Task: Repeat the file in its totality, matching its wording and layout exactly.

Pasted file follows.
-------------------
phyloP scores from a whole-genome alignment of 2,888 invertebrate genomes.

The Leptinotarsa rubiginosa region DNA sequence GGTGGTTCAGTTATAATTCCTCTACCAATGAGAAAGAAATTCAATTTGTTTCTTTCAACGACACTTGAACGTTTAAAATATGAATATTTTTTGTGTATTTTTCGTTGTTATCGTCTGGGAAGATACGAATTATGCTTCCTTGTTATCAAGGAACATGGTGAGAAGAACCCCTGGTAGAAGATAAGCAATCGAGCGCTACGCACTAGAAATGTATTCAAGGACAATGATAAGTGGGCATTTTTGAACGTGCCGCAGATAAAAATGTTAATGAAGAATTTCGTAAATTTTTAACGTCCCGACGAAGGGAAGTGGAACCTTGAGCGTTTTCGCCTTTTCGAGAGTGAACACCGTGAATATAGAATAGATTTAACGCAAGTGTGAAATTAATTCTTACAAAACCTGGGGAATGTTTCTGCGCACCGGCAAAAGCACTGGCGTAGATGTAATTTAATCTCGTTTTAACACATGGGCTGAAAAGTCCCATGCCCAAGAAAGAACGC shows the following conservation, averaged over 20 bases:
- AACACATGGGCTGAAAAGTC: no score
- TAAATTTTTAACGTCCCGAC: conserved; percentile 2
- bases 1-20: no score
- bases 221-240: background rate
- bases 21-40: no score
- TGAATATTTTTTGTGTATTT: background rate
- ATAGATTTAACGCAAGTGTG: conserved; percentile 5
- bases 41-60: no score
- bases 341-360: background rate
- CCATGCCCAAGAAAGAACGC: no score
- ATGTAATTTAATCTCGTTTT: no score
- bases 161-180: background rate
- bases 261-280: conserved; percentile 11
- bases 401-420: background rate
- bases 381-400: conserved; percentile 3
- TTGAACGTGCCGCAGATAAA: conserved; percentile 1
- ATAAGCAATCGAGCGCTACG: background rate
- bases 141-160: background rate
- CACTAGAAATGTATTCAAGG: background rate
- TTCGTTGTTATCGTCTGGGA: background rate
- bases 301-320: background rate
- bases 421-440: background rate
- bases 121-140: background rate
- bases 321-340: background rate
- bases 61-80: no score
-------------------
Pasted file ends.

phyloP scores from a whole-genome alignment of 2,888 invertebrate genomes.

The Leptinotarsa rubiginosa region DNA sequence GGTGGTTCAGTTATAATTCCTCTACCAATGAGAAAGAAATTCAATTTGTTTCTTTCAACGACACTTGAACGTTTAAAATATGAATATTTTTTGTGTATTTTTCGTTGTTATCGTCTGGGAAGATACGAATTATGCTTCCTTGTTATCAAGGAACATGGTGAGAAGAACCCCTGGTAGAAGATAAGCAATCGAGCGCTACGCACTAGAAATGTATTCAAGGACAATGATAAGTGGGCATTTTTGAACGTGCCGCAGATAAAAATGTTAATGAAGAATTTCGTAAATTTTTAACGTCCCGACGAAGGGAAGTGGAACCTTGAGCGTTTTCGCCTTTTCGAGAGTGAACACCGTGAATATAGAATAGATTTAACGCAAGTGTGAAATTAATTCTTACAAAACCTGGGGAATGTTTCTGCGCACCGGCAAAAGCACTGGCGTAGATGTAATTTAATCTCGTTTTAACACATGGGCTGAAAAGTCCCATGCCCAAGAAAGAACGC shows the following conservation, averaged over 20 bases:
- AACACATGGGCTGAAAAGTC: no score
- TAAATTTTTAACGTCCCGAC: conserved; percentile 2
- bases 1-20: no score
- bases 221-240: background rate
- bases 21-40: no score
- TGAATATTTTTTGTGTATTT: background rate
- ATAGATTTAACGCAAGTGTG: conserved; percentile 5
- bases 41-60: no score
- bases 341-360: background rate
- CCATGCCCAAGAAAGAACGC: no score
- ATGTAATTTAATCTCGTTTT: no score
- bases 161-180: background rate
- bases 261-280: conserved; percentile 11
- bases 401-420: background rate
- bases 381-400: conserved; percentile 3
- TTGAACGTGCCGCAGATAAA: conserved; percentile 1
- ATAAGCAATCGAGCGCTACG: background rate
- bases 141-160: background rate
- CACTAGAAATGTATTCAAGG: background rate
- TTCGTTGTTATCGTCTGGGA: background rate
- bases 301-320: background rate
- bases 421-440: background rate
- bases 121-140: background rate
- bases 321-340: background rate
- bases 61-80: no score